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Where should the 'state' nonce be generated and checked?



My application consists of a client side html/javascript, a web server, and an API (a “regular web app”, as auth0 calls it). On the Authorization Code Grant doc page, it says to create a URL like this the user can follow: 

The doc says the statereturned from the auth0 server via query parameter to /callback needs to be compared to the originally generated state.

My question is: Where should the “state” variable be generated? And, does the state variable need to be verified on the client, server, or both?

Should I generate it on the server and pass it to the client somehow? If so, is it better to do it as a cookie, or can I just generate the entire URL serverside and stick it in the html?

If the state variable should be generated on the client side, how should the server know what the client thinks the state is? The browser is redirected from the login page to /callback (in the example), so the client doesn’t have a chance to check the state. Should the client set a cookie so that the GET to /callback includes the state?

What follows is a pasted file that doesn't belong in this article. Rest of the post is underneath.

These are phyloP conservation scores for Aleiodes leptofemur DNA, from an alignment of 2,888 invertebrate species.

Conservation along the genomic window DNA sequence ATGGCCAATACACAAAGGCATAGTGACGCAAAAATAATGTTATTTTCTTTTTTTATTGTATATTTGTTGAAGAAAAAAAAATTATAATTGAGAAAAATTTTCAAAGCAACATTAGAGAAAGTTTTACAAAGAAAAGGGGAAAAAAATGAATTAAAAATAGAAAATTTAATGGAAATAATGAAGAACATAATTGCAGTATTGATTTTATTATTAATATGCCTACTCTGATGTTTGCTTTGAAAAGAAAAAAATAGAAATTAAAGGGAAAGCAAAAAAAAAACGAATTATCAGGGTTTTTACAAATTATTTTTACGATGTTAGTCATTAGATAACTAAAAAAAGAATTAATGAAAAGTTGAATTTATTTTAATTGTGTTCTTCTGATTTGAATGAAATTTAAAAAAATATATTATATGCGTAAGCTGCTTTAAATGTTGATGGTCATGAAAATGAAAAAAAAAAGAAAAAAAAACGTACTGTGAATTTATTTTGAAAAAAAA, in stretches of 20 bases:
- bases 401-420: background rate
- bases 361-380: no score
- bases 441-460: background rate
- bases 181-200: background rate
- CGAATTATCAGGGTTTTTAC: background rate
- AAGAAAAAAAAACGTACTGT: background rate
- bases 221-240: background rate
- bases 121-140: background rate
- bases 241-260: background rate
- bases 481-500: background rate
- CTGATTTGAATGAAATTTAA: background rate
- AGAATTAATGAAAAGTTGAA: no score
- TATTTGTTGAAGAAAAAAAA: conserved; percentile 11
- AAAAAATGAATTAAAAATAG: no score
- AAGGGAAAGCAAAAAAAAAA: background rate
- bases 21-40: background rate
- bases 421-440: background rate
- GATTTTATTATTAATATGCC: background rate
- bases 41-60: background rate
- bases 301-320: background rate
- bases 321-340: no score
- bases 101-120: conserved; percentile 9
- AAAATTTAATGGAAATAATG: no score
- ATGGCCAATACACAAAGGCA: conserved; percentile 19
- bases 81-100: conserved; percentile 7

I also noticed that the Flask Example doesn’t mention a state variable at all. Does it not do state checking, or does it do it behind the scenes?


Hi @tnish,

state and nonce are two different things, one used by clients to restore the state of the app previous to the authorization request, and nonce to prevent replay attacks with the id_token.
More info on nonce:

They can be generated on the client or on the server, depending on the type of application. Auth0.js (and Lock) for example generates them both if the request doesn’t provide them.

state should also be used to prevent Cross-Site Request Forgery attacks.

Just putting some light on the subject, can you please let me know if that clarifies things a bit?